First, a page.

Here are two views of the box the product came in, shrinkwrap and all:

    Wd Box 1 Wd Box 2
    (Click on the pictures to pop up bigger versions)

    Notice what’s missing? There’s no UPC barcode anywhere on this box. There’s a barcode on a sticker inside the shrinkwrap, but that’s for the disk’s serial number — which is not a UPC code.

    It is, in short, impossible to comply with the terms of this rebate offer. Fortunately, the rebate form gives a number to call with questions:

    Mail This Form

    This was, of course, no help. The person on the other end frankly didn’t believe me that there was no UPC on the box. Her recommendation was to return the disk and get another one that did have a UPC barcode.

    So not only do I have to buy things wondering whether or not they’ll work, and not only do I have to screw around with mailing things in to get rebates, but I also have to be part of Western Digital’s packaging quality control staff. Fuck ‘em.

    Particularly interesting is that just a couple weeks after CompUSA settled with the federal government over their past practice (CompUSA’s, that is) of screwing people out of rebates (though that was a somewhat different situation).

    Posted by tino at 15:20 24.03.05
    Wednesday 23 March 2005

    Superstardom And Business

    This article is from earlier in the month, but it has recently come back to my attention, and this time I paid attention. It’s about the unfinished Guns N’ Roses album that’s been in production for the last eleven years. Axl Rose, whatever musical talents he might have or have once had, is for all appearances a lunatic.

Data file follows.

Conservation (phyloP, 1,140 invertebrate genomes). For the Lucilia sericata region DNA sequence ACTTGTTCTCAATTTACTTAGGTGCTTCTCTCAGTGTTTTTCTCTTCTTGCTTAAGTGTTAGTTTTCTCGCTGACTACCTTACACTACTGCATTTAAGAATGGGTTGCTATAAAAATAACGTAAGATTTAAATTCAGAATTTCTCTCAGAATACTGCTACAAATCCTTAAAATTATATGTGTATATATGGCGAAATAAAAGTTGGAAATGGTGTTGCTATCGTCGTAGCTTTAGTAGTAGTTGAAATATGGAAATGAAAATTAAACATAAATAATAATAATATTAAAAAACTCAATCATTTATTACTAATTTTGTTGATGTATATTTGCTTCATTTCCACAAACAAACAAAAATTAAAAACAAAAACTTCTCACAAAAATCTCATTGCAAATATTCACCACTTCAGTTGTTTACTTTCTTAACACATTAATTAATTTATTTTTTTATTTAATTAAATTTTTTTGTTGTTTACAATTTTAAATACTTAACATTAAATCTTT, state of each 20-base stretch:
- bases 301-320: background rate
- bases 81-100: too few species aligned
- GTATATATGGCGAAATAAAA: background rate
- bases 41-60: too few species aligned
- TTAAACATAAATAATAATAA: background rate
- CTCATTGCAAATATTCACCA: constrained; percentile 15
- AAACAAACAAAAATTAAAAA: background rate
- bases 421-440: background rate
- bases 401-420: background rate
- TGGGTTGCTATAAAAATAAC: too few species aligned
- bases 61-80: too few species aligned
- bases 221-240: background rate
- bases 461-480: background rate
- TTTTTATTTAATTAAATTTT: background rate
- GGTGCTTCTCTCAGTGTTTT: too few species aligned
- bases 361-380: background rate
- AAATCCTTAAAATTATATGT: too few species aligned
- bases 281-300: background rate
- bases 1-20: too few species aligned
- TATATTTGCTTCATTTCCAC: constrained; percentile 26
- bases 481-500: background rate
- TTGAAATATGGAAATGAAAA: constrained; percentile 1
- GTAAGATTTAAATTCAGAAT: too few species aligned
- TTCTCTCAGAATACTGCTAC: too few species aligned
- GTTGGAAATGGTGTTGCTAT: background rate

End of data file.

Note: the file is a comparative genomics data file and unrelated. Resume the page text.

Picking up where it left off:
In any other field, someone who behaved like him would have been shown the door a long time ago. It’s very difficult for a CEO of a large American company to screw up so badly that he’s drummed out of the CEOing business; the strange logic that applies at that level causes the CEO to get credit (read: $$$$) for everything that goes right, but little or none of the blame when the company goes bankrupt. In those cases, ‘market conditions’ conspired against the CEO, or ‘unforeseen circumstances’ did in the company.

    The CEO then leaves ‘amicably’ to ‘pursue other interests’, and he’s handed a giant sack with a dollar sign on the side of it on his way out the door. He then spends a few months sailing his yacht around, after which he accepts a lucrative CEO position at a company in a totally unrelated field, the press releases talking about his ‘vision’ and ‘leadership’. Just you wait: even Carly Fiorina will find another job where she’s put in charge of things.